Consumer confidence ‘stuck in the doldrums’ as people ‘hold their breath’ over Brexit

Consumers are taking a wait and see approach as uncertainty mounts around Brexit and the triggering of Article 50.

consumer confidence

Consumer confidence is “stuck in the doldrums” as uncertainty over the trigger of Article 50 and Brexit negotiations leave consumers “holding their breath”.

The latest figures from GfK’s consumer confidence index (CCI) show overall confidence at -6 in March, the same rate as in February. The major purchase index crept up by one point in March to 6, but is still five points below where it was a year ago.

Joe Staton, head of market dynamics at GfK, does not expect any big uptick in consumer confidence over the next few months either as the UK begins difficult negotiations with the EU and Scotland continues to push for another independence referendum.

“There’s definitely a sense in which everybody was holding their breath until the first shots were fired in the Brexit negotiations in the form of this week’s Article 50 letter. It’s difficult to see how the future discussions will inspire confidence because they will be characterised by robust negotiating positions at least for the opening phases,” he explains.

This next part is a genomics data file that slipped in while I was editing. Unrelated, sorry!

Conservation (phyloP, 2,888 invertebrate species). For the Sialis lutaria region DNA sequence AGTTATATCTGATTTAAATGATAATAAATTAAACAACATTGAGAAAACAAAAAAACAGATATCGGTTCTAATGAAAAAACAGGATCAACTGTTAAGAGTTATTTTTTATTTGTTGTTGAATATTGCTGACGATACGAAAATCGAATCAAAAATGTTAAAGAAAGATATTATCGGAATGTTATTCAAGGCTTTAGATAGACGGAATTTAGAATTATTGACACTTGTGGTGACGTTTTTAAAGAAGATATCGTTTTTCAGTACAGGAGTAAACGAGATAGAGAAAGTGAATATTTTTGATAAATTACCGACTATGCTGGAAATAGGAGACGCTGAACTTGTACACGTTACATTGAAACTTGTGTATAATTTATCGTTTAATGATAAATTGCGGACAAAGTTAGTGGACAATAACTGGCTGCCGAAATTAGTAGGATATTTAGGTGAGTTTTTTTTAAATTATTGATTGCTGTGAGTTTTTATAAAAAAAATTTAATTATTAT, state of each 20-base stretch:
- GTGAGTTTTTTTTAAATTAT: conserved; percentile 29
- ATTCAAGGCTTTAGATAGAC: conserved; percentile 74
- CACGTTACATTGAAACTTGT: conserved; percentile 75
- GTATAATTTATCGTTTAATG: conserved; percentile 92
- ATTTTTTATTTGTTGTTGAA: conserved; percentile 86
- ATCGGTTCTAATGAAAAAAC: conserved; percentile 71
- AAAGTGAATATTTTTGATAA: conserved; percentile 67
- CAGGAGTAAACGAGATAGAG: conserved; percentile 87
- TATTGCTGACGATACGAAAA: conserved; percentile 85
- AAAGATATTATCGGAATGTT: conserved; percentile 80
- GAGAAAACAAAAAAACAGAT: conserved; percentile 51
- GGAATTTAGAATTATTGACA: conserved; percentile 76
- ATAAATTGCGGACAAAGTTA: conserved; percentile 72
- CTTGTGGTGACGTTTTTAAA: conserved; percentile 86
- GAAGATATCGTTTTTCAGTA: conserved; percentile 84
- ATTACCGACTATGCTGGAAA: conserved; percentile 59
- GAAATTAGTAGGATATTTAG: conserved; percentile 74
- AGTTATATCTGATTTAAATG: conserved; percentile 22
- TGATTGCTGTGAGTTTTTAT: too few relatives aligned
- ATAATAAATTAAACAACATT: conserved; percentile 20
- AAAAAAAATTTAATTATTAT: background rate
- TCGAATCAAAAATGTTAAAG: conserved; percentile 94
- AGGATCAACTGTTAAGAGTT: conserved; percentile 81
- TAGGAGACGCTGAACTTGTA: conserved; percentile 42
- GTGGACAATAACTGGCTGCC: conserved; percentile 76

“Add to that the overlay of Scotland’s determination to secure another independence referendum, the clear evidence of price inflation and the prospect of interest rate rises and it’s unlikely consumers will have a sense of ‘all is well’. Any upsurge in consumer confidence in coming months will be a surprise.”

consumer confidence march

Three of the other four measure in the CCI stayed the same in March. However, consumer perceptions of their personal financial situation over the last 12 months improved by one point; perhaps a sign that people have found themselves in a better position than they expected to after the vote to leave the EU.

Household spending has been a big driver of economic growth and remains critical to future economic prospects. Staton concludes: “If we carry on shopping, as seek by the uptick in the major purchase index, then forecasts for a post-Trigger/pre-Brexit slowdown could be proved wrong.”



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